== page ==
MCTEC is the first stop for Early In Person & Drop Box ballots and where all ballots—besides those Election Day In Person ballots successfully run through tabulators at Voting Centers—would eventually be tabulated (e.g., where they finally get counted and added to the final vote totals).
As open source investigator and supply chain expert witness Heather Honey testified to on the first day of the Lake v. Hobbs election contest trial, Maricopa County seemed to ignore Arizona election law and abandon any need to fill out most of the Chain of Custody (CoC) paperwork required for ballots arriving at or departing MCTEC on Election Day or afterwards. Adam Carter and Tracy Beanz also mentioned this was problematic during their livestream coverage of the trial.
As Ms. Honey detailed in the clip above, Maricopa failed to provide the Early Ballot Transfer Statements (marked Number 1 in the screenshot below) for Early In Person and DropBox ballots—coming from the precinct and drop box locations—into MCTEC on Election Day. They also failed to complete the Delivery Receipt Form (Number 2 in the screenshot below) as required by Arizona election law when the transport carriers were opened at MCTEC on or after Election Day. So Maricopa County has not, to date, provided any CoC documentation that could be used to determine exactly how many ballots MCTEC received or should have sent to the third-party vendor, Runbeck, for scanning and processing.
We also need to note the infamous “Door 3” ballots were also subject to these same CoC documentation requirements. Maricopa County Board of Supervisors Chairman Bill Gates and Recorder Stephen Richer put out a video explaining the Door 3 procedure on Election Day when news of the voting center tabulator issues began making headlines nationwide. Maricopa County has also failed to provide CoC documentation for the Door 3 ballots that could not be tabulated at the Voting Centers and instead was transported to MCTEC for processing.
On Election Day, the overall vote was coming in 75% for Kari Lake or more. Given the distrust of the mail-in balloting in the wake of the 2020 election, many—if not the majority—of Kari Lake voters had opted to wait to vote in person or drop off their ballots. Combined with the chaos created by the tabulator issues in mostly Republican-heavy Voting Centers, the volume of ballots arriving at MCTEC was overwhelming. The presence of the MCTEC heat maps very well might have been used to quickly identify which ballots shipments were arriving from the most heavily Republican-leaning Voting Centers.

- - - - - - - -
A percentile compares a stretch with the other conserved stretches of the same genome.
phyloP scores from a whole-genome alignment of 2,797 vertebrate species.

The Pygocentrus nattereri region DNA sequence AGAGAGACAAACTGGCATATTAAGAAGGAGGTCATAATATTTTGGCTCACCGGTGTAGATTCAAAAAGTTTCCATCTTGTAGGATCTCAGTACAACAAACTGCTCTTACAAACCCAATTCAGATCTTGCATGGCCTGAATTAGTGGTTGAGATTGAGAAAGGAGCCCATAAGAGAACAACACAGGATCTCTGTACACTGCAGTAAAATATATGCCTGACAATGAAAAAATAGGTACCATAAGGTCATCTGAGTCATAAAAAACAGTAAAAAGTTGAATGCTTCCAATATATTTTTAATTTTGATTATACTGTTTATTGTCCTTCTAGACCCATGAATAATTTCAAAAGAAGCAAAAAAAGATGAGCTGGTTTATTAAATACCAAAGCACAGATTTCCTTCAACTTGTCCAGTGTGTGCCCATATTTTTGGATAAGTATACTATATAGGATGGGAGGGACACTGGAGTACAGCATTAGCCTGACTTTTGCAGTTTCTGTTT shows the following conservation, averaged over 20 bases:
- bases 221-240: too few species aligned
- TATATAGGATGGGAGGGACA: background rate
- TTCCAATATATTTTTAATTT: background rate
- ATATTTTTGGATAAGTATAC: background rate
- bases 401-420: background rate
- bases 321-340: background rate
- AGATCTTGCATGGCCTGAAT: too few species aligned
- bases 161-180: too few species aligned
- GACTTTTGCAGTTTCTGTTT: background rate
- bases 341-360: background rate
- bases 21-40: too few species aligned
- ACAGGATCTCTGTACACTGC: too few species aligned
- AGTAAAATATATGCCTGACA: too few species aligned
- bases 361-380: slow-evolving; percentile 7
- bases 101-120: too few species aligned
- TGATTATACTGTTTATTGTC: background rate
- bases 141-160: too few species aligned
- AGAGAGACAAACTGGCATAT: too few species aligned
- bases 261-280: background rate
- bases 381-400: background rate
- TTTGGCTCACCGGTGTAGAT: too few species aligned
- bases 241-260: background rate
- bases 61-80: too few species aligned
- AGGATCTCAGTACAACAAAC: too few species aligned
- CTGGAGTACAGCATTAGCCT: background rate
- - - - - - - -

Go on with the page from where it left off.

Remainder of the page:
Given the complete lack of CoC documentation when the shipping containers were being opened, that could have made it very easy for unscrupulous elections officials at MCTEC to siphon off votes by simply omitting large numbers of ballots coming from those locations that were likely coming in 90% or more in favor of Kari Lake.
It is also interesting to note—when Maricopa did finally start releasing vote totals—they dropped the counts from the “Democrat-friendly” batches first and reported the ones from Republican-heavy locations nearly last. And the final total of the late reported Republican batches came in much less in favor of Kari Lake than pollsters like Rich Baris and others predicted based on their exit polling.
It was believed—at the time—this was being done by Maricopa election officials to help “control the narrative” that the Democratic candidate, Katie Hobbs, had a lead that Kari Lake simply could not overcome.
But is that really the reason? Could it have been Maricopa officials needed the extra time to replace ballots omitted in order to get the total count by location reasonably believable? After all, if a poll observer—for example—at a certain Voting Center knew about 10K ballots were sent to MCTEC, but the batch total reported from the location wound up being closer to 5K, which would have stuck out like a sore thumb. Maybe they needed time to “get the numbers right” location by location.
Unfortunately, the heat map overlaid with impacted voting locations was not available in time for the initial election contest trial in December or the recent private conference held by the three-judge panel of the Arizona Appellate Court on the appeal of the verdict. Kari Lake put on an update last week on the status of the case on her Truth Social account.
Regardless of which side prevails at this level and above, we fully expect the losing side(s) will continue to appeal the decisions until it reaches the U.S. Supreme Court. So it is a waiting game to see how quickly the case works its way through the court system and if the Supreme Court justices elect to grant it a final hearing.